4pm: Afternoon Respite
Across from the transit center, Bello’s Pub and Grill bills itself as Newark’s first gastropub, backing that claim with 180 beers, futbol scarves strung from the ceiling and a come-one, come-all vibe. For nostalgia, Barcade pairs craft beer with arcade games like Dig Dug.
5pm: Party in the Museum
The Newark Museum shines with forward-looking programming that turns the idea of a hall for relics on its head. Walk in during free Late Thursdays for the 21+ set, and you’ll be swept right into its center. The museum transforms into a party, complete with booming music, swirling dancers, free wine and small bites. The March event was dubbed “Wild Textiles,” a nod to the “Dramatic Threads: Textiles of Asia” exhibit. There was henna art, Bollywood dance and fierce karaoke. During a performance by the New York Chinese Freemasons Athletic Club, hungry lions showered the crowd with lettuce, a symbol of wealth. It was a lightning bolt moment: In Newark, revitalization is as much about people as it is about corporations. Of course, Newarkers already knew that. Visit May 17 for “Art Remix: The Michael Jackson Edition.” During the event, you’ll be free to wander the galleries, including the Ballantine House (read: mansion that beer built) and flagship Arts of Global Africa exhibit. NJ PAC (Performing Arts Center) remains a cultural hub. Majah Hype, Alvin Ailey Dance Theatre, John Cusack and the London Symphony Orchestra are set for spring. NICO, a new American restaurant within the center, offers a convenient spot to dine.
FROM TOP: Baked Chicken at La Cocina on New Street; Casa d’Paco
7pm: Trip to Galicia
For dinner, it’s on to the Ironbound. Casa d’Paco showcases the cuisine of Galicia, the Spanish maritime region north of Portugal. From the moment you arrive, you’ll feel like part of the family. This makes sense. “My father’s the chef, my mother makes the desserts and I run the front of the house,” explains Angel Leston, who offers a dapper welcome in a gray flat cap. Expert dishes highlight Galicia’s love affair with the sea. “A lot of the seafood that we have is from there. We also have a lot of what they call peasant stews. Our soup, caldo galego, is a hearty meal from Galicia. It’s the food we grew up with.” It’s also a beautiful heritage. Pulpo a galega, grilled octopus paired with smoky paprika and olive oil, is pillow soft without losing structure. Aguacate relleno, the shell of an avocado stuffed with chilled snow crab and shrimp, is heaven on a sweltering day. At the bar, regulars greet one another with two-cheek kisses and toast over Spanish wine and sangria.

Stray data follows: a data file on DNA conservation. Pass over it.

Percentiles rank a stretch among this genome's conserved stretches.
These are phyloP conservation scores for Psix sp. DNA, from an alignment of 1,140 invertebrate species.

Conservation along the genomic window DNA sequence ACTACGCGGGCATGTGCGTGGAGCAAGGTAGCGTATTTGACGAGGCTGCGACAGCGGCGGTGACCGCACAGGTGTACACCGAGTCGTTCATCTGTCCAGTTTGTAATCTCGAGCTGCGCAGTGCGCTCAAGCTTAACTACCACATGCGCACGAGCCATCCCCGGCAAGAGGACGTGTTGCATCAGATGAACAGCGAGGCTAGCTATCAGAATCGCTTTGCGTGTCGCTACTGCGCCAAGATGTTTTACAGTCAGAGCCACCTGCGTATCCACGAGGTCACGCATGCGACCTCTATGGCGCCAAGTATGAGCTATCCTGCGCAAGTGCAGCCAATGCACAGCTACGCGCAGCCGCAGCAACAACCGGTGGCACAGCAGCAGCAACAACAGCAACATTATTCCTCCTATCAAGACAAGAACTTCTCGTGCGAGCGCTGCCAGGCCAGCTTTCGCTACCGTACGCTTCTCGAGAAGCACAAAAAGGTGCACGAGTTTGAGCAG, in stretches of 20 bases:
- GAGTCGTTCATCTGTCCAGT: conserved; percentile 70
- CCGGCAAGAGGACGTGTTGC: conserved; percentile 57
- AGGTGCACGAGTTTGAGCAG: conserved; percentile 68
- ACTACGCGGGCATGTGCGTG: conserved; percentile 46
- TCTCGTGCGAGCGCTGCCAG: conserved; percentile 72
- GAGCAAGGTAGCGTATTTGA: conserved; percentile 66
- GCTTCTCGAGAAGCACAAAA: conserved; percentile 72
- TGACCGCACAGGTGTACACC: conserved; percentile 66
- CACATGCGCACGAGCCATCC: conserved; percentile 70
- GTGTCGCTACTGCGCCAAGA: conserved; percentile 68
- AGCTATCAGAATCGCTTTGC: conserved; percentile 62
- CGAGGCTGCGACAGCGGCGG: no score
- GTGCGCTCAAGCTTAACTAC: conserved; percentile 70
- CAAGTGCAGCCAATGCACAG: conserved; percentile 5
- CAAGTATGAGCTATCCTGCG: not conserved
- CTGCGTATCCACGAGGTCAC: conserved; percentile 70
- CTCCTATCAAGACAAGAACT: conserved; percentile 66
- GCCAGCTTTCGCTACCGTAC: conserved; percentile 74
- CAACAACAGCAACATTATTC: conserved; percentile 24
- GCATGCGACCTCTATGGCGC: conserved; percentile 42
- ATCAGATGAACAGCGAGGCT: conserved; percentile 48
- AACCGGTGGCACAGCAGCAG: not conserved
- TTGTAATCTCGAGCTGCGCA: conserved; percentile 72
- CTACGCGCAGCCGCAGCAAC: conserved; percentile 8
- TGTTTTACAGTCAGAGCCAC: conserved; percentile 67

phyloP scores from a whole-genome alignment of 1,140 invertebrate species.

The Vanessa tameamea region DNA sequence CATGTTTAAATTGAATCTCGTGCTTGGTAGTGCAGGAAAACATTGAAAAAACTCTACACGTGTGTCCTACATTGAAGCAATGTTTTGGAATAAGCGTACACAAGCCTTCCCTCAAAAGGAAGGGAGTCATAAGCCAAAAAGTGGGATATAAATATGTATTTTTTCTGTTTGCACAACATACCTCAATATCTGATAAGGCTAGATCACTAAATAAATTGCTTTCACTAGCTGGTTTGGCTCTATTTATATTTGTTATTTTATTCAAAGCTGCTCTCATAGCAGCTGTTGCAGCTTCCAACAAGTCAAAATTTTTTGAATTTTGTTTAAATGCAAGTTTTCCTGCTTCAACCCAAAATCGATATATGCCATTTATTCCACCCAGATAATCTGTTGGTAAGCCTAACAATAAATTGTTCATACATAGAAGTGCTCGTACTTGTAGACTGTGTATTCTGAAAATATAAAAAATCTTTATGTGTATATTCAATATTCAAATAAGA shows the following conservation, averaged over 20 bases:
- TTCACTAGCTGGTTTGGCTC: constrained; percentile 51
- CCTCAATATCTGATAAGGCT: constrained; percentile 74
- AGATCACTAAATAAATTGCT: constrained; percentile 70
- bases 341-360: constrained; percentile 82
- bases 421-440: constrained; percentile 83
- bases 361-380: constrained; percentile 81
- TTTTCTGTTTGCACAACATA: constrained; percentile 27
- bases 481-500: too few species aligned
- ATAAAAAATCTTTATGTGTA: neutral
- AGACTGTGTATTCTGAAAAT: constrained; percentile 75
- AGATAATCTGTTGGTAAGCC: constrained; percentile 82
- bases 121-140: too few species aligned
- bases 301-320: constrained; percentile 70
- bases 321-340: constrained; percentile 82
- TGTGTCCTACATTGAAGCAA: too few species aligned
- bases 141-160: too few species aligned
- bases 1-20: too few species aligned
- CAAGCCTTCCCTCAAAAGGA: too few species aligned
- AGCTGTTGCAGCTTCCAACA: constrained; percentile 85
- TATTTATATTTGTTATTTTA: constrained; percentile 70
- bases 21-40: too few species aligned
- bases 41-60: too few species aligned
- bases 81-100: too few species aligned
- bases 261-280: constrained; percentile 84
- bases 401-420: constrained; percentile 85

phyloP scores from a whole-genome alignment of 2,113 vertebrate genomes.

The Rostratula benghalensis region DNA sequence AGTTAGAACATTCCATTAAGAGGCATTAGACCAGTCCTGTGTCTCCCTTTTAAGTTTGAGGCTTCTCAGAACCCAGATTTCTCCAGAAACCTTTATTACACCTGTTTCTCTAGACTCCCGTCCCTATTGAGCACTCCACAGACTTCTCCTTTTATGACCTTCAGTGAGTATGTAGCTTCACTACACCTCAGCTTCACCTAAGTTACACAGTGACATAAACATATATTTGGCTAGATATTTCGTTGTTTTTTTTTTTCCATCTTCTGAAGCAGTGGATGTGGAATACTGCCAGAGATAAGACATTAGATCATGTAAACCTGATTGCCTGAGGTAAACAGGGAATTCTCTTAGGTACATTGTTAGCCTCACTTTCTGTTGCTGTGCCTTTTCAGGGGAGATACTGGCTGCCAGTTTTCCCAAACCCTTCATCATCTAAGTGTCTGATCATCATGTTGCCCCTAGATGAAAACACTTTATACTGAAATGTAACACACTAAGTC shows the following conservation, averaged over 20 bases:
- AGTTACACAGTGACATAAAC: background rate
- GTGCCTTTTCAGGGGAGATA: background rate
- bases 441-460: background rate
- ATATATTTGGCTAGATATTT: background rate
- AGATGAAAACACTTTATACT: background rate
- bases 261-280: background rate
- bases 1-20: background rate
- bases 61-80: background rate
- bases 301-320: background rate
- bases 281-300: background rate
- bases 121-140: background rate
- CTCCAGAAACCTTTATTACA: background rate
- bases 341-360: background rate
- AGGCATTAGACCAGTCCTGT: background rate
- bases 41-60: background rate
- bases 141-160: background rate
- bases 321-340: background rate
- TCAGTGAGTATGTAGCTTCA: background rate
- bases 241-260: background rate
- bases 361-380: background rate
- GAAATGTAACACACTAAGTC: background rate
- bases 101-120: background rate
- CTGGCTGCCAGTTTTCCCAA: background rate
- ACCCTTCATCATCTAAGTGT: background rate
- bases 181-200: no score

The city’s jazz-scene newcomer is Eleven Clinton // Smothered Blues, a supper club tucked sexily down a side street. The crowd is sophisticated, without being stiff. Same goes for the space, all dark grays and rich red. On Friday and Saturday nights, and at brunchtime on Sundays, musicians fill it with sound. Should you arrive hungry, Chef Dawn Tyson’s Southern-meets-Caribbean kitchen serves up a mean bowl of buttery shrimp and grits.
Seasoned Collard Greens cooking in Vonda’s Kitchen
100 People of Newark
50 Halsey St.|
494 Broad St.
Bello’s Pub and Grill
376 Market St.
Black Swan Espresso
93 Halsey St.
Branch Brook Park
Lake St. & Park Ave.
Cathedral Basilica of the Sacred Heart
89 Ridge St.
73 Warwick St.
City without Walls
6 Crawford St.
85 Mulberry St.
Eleven Clinton // Smothered Blues
11 Clinton St.
Hahne & Co. building
50 Halsey St.
127 Halsey St
550 Broad St.
61 New St.
56 Halsey St
Mi Gente Café
7 Central Ave.
Military Park Farmers’ Market
51 Park Place
Tuesdays, 11 a.m. - 4 p.m
Date not yet confirmed at press time
49 Washington St.
Newark Public Library–Main Branch
5 Washington St.
1 Center St
1 Center St.
194 Market St.
Project for Empty Space
2 Gateway Center
The Green Chicpea
59 Halsey St.
T.M. Ward Coffee
944 Broad St.
Whole Foods Market
633 Broad St.